• Fenstad A.M.
      • Engesæter L.B.
      • Nordsletten L.
      • Overgaard S.
      • Pedersen Alma B.
      • et al.
      Outcome of 881 total hip arthroplasties in 747 patients 21 years or younger: data from the Nordic Arthroplasty Register Association (NARA) 1995-2016.
      ]
      2019Denmark, Finland, Norway, SwedenThe Nordic Arthroplasty Register Association (a collaboration between the national joint replacement registers in Denmark, Finland, Norway, and Sweden)18 (2.4)
      mean with or without slandered deviation.
      47
      Hospital/Institutional Data
      Sochart et al. [
      • Sochart D.H.
      Relationship of acetabular wear to osteolysis and loosening in total hip arthroplasty.
      ]
      1999United KingdomInstitutional data, Centre for Hip Surgery, Wrightington Hospital, UK31.7
      mean with or without slandered deviation.
      NR
      Duffy et al. [
      • Duffy G.P.
      • Berry D.J.
      • Rowland C.
      • Cabanela M.E.
      Primary uncemented total hip arthroplasty in patients <40 years old: 10- to 14-year results using first-generation proximally porous-coated implants.
      ]
      2001USAInstitutional data, Department of Orthopedics, Mayo Clinic32 (17-39)
      mean and range.
      54.2
      McAuley et al. [
      • McAuley J.P.
      • Szuszczewicz E.S.
      • Young A.
      • Engh C.A.
      Total hip arthroplasty in patients 50 years and younger.
      ]
      2004USAInstitutional data, Anderson Orthopaedic Research Institute40 (16-50)
      mean and range.
      NR
      Gallo et al. [
      • Gallo J.
      • Langova K.
      • Havranek V.
      • Cechova I.
      Poor survival of ABG I hip prosthesis in younger patients.
      ]
      2008Czech RepublicInstitutional data, Olomouc, Czech Republic46.5 (6.7)
      mean with or without slandered deviation.
      NR
      Struders et al. [
      • Studers P.
      • Belajevs D.
      • Jurkevics V.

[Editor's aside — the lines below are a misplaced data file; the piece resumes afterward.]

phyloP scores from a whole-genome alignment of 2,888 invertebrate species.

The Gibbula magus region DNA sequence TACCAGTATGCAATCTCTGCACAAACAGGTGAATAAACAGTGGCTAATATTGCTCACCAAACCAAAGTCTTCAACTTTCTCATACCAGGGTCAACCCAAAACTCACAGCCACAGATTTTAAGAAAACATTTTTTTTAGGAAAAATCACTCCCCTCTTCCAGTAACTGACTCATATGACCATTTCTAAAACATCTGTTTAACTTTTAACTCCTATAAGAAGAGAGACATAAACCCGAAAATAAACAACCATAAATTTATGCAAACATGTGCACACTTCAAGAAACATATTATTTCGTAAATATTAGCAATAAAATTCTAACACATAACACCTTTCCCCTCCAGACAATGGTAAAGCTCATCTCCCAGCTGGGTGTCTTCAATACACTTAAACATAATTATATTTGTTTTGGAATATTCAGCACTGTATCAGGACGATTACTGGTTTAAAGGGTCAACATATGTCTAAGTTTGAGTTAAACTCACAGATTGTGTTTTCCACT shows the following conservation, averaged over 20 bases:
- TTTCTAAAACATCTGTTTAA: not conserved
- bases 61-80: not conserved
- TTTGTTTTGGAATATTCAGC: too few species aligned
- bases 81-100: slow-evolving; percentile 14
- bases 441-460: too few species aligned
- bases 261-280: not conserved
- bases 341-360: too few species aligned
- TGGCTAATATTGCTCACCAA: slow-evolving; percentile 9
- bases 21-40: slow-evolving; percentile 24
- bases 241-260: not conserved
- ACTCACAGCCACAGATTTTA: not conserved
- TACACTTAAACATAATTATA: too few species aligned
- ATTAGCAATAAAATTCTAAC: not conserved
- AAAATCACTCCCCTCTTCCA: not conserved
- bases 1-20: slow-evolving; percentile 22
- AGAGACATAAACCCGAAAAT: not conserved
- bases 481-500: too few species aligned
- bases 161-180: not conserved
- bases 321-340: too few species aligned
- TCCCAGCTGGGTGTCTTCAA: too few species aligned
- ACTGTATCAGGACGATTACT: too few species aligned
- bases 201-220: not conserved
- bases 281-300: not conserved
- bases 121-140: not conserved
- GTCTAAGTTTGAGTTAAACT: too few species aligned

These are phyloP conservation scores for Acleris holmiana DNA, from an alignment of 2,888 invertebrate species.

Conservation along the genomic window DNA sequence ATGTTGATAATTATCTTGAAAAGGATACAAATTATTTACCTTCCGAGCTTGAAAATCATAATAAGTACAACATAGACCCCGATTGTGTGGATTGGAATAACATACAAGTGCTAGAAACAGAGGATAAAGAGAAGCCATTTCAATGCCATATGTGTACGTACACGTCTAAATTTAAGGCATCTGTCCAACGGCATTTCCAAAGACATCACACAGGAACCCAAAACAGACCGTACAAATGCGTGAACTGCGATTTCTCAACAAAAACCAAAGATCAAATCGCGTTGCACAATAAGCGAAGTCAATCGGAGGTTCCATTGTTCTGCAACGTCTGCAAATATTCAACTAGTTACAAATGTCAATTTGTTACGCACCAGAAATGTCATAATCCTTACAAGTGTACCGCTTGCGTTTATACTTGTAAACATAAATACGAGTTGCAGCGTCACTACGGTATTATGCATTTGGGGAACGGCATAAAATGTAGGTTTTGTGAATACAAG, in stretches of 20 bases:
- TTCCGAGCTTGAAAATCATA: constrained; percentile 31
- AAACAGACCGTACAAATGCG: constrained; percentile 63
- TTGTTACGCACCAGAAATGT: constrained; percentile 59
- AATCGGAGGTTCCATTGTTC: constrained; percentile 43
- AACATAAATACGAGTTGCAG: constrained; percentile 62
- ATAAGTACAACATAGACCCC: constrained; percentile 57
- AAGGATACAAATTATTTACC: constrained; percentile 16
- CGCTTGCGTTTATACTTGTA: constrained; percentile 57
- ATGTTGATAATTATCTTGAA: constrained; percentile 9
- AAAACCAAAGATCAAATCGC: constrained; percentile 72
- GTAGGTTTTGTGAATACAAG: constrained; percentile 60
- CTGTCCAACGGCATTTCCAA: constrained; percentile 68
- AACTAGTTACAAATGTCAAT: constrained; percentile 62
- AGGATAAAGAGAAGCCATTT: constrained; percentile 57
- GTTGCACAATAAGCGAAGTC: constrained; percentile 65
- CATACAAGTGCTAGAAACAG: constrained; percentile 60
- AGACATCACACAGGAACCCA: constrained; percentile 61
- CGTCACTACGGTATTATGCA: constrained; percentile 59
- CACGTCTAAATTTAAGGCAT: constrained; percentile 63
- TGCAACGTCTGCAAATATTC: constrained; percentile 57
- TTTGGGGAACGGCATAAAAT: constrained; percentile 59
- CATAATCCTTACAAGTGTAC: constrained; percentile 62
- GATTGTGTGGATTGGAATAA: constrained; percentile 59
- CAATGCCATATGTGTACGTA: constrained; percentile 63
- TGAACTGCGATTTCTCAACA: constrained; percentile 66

• Likums P.
      Ten to fifteen-year clinical and radiographic follow-up with a third-generation cementless stem in a young patient population.
      ]
      2016LatviaInstitutional data, Department of Orthopaedic Surgery, Riga Stradins University,47.4 (18-77)
      mean and range.
      40.8
      Abdel et al. [
      • Abdel M.P.
      • Roth P.V.
      • Harmsen W.S.
      • Berry D.J.
      What is the lifetime risk of revision for patients undergoing total hip arthroplasty? a 40-year observational study of patients treated with the Charnley cemented total hip arthroplasty.
      ]
      2016USAInstitutional data, Department of Orthopedics, Mayo Clinic<50
      a study included participants older than 55 y, but only the subgroup aged 55 y or younger was included in the review.
      50
      Philippot et al. [
      • Philippot R.
      • Neri T.
      • Boyer B.
      • Viard B.
      • Farizon F.
      Bousquet dual mobility socket for patient under fifty years old. More than twenty year follow-up of one hundred and thirty one hips.
      ]
      2017FranceInstitutional data, Orthopaedic Surgery Unit of the Saint Etienne, University Hospital, France41 (18-50)
      mean and range.
      57.9
      Swarup et al. [
      • Swarup I.
      • Shields M.
      • Mayer E.N.
      • Hendow C.J.
      • Burket J.C.
      • Figgie M.P.
      Outcomes after total hip arthroplasty in young patients with osteonecrosis of the hip.
      ]
      2017USAA hospital-based registry, Department of Orthopaedic Surgery, Hospital for Special Surgery, New York, USA27.3 (13-35)
      mean and range.
      52.5
      Halawi et al. [
      • Halawi M.J.
      • Brigati D.
      • Messner W.
      • Brooks P.J.
      Total hip arthroplasty in patients 55 years or younger: risk factors for poor midterm outcomes.
      ]
      2018USAInstitutional data, Department of Orthopaedic Surgery, Cleveland Clinic, Cleveland, USA.46.9 (7.1)
      mean with or without slandered deviation.
      53.7
      Swarup et al. [
      • Swarup I.
      • Lee Y.Y.
      • Chiu Y.F.
      • Sutherland R.
      • Shields M.
      • Figgie M.P.
      Implant survival and patient-reported outcomes after total hip arthroplasty in young patients.
      ]
      2018USAInstitutional data, Department of Orthopaedic Surgery, Hospital for Special Surgery, New York, USA27 (8-35)
      mean and range.
      41.4
      Dessyn et al. [
      • Dessyn E.
      • Flecher X.
      • Parratte S.
      • Ollivier M.
      • Argenson J.N.
      A 20-year follow-up evaluation of total hip arthroplasty in patients younger than 50 using a custom cementless stem.
      ]
      2019FranceInstitutional data, Department of Orthopaedics and Traumatology, St. Marguerite Hospital, France42.6 (4)
      mean with or without slandered deviation.
      50
      Single Surgeon Data
      Kim et al. [
      • Kim Y.H.
      • Kim J.S.
      • Park J.W.
      • Joo J.H.
      Comparison of total hip replacement with and without cement in patients younger than 50 years of age: the results at 18 years.
      ]
      2011KoreaSingle-surgeon clinic45.1 (21-50)
      mean and range.
      76.4
      Suh et al. [
      • Suh D.H.
      • Yun H.H.
      • Chun S.K.
      • Shon W.Y.
      Fifteen-year results of precoated femoral stem in primary hybrid total hip arthroplasty.
      ]
      2013KoreaSingle-surgeon clinic46.8 (22-77)